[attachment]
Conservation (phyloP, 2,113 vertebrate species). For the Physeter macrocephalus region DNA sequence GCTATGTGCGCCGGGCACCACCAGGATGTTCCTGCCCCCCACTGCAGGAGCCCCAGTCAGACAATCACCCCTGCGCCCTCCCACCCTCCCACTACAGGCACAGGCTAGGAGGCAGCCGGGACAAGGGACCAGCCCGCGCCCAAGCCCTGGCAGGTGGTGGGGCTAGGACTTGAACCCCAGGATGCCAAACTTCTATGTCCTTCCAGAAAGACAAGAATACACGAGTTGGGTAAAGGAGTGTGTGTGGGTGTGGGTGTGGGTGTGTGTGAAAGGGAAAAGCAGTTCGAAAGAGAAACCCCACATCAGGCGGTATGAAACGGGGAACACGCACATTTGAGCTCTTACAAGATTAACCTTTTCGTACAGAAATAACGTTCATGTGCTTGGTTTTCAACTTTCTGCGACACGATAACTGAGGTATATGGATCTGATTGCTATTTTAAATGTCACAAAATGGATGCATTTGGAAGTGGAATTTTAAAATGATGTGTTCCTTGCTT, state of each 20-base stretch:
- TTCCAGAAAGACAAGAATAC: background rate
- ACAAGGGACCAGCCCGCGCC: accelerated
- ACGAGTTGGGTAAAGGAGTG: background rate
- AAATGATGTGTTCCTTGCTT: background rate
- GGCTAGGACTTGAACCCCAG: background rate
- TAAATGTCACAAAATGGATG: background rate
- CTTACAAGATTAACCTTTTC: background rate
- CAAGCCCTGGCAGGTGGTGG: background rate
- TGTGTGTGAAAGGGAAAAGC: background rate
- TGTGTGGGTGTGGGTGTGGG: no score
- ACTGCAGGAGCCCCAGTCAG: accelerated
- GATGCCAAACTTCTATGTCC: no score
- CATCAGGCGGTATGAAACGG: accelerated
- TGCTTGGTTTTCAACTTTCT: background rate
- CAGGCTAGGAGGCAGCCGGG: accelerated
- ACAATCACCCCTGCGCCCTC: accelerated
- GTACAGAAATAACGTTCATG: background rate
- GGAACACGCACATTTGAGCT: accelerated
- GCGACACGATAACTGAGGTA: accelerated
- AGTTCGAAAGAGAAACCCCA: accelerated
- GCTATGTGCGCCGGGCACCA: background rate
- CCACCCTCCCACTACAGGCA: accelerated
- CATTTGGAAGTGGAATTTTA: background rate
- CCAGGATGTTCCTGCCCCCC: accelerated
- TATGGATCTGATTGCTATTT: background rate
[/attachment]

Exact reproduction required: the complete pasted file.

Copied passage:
Conservation (phyloP, 2,113 vertebrate species). For the Physeter macrocephalus region DNA sequence GCTATGTGCGCCGGGCACCACCAGGATGTTCCTGCCCCCCACTGCAGGAGCCCCAGTCAGACAATCACCCCTGCGCCCTCCCACCCTCCCACTACAGGCACAGGCTAGGAGGCAGCCGGGACAAGGGACCAGCCCGCGCCCAAGCCCTGGCAGGTGGTGGGGCTAGGACTTGAACCCCAGGATGCCAAACTTCTATGTCCTTCCAGAAAGACAAGAATACACGAGTTGGGTAAAGGAGTGTGTGTGGGTGTGGGTGTGGGTGTGTGTGAAAGGGAAAAGCAGTTCGAAAGAGAAACCCCACATCAGGCGGTATGAAACGGGGAACACGCACATTTGAGCTCTTACAAGATTAACCTTTTCGTACAGAAATAACGTTCATGTGCTTGGTTTTCAACTTTCTGCGACACGATAACTGAGGTATATGGATCTGATTGCTATTTTAAATGTCACAAAATGGATGCATTTGGAAGTGGAATTTTAAAATGATGTGTTCCTTGCTT, state of each 20-base stretch:
- TTCCAGAAAGACAAGAATAC: background rate
- ACAAGGGACCAGCCCGCGCC: accelerated
- ACGAGTTGGGTAAAGGAGTG: background rate
- AAATGATGTGTTCCTTGCTT: background rate
- GGCTAGGACTTGAACCCCAG: background rate
- TAAATGTCACAAAATGGATG: background rate
- CTTACAAGATTAACCTTTTC: background rate
- CAAGCCCTGGCAGGTGGTGG: background rate
- TGTGTGTGAAAGGGAAAAGC: background rate
- TGTGTGGGTGTGGGTGTGGG: no score
- ACTGCAGGAGCCCCAGTCAG: accelerated
- GATGCCAAACTTCTATGTCC: no score
- CATCAGGCGGTATGAAACGG: accelerated
- TGCTTGGTTTTCAACTTTCT: background rate
- CAGGCTAGGAGGCAGCCGGG: accelerated
- ACAATCACCCCTGCGCCCTC: accelerated
- GTACAGAAATAACGTTCATG: background rate
- GGAACACGCACATTTGAGCT: accelerated
- GCGACACGATAACTGAGGTA: accelerated
- AGTTCGAAAGAGAAACCCCA: accelerated
- GCTATGTGCGCCGGGCACCA: background rate
- CCACCCTCCCACTACAGGCA: accelerated
- CATTTGGAAGTGGAATTTTA: background rate
- CCAGGATGTTCCTGCCCCCC: accelerated
- TATGGATCTGATTGCTATTT: background rate